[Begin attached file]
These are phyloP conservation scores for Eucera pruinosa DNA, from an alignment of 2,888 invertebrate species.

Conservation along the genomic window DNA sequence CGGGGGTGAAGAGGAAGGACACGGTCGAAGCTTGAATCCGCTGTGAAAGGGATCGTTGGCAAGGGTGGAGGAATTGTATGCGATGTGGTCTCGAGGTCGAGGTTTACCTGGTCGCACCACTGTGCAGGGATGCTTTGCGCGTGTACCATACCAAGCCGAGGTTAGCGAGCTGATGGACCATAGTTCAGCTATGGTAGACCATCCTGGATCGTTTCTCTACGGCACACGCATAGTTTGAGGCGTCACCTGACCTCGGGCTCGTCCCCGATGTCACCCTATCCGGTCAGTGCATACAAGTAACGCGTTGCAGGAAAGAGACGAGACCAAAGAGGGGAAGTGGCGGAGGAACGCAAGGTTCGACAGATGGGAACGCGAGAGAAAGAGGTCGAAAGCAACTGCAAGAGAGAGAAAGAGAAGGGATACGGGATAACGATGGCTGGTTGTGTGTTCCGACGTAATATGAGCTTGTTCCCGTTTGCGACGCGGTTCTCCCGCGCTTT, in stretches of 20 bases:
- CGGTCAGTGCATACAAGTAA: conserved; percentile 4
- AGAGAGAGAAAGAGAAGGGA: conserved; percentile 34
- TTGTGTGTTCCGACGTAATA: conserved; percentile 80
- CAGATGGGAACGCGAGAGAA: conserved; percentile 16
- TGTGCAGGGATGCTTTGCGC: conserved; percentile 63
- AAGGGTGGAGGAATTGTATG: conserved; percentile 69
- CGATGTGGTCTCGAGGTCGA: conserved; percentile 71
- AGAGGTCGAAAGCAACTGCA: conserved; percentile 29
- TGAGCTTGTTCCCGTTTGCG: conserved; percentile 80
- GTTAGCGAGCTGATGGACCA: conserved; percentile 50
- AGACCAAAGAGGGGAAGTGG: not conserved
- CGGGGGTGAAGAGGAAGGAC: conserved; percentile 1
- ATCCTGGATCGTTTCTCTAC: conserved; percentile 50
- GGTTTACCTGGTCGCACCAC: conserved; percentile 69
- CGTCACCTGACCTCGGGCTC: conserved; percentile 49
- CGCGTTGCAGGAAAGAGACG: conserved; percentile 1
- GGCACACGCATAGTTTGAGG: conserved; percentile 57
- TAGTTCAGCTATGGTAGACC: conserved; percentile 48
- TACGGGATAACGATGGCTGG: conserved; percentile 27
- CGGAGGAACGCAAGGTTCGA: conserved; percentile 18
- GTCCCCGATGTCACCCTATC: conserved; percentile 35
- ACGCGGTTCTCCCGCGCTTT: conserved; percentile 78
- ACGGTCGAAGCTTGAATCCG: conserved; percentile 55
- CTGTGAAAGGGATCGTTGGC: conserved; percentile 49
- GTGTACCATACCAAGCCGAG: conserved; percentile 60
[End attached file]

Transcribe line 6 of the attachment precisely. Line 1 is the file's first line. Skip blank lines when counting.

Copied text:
- CAGATGGGAACGCGAGAGAA: conserved; percentile 16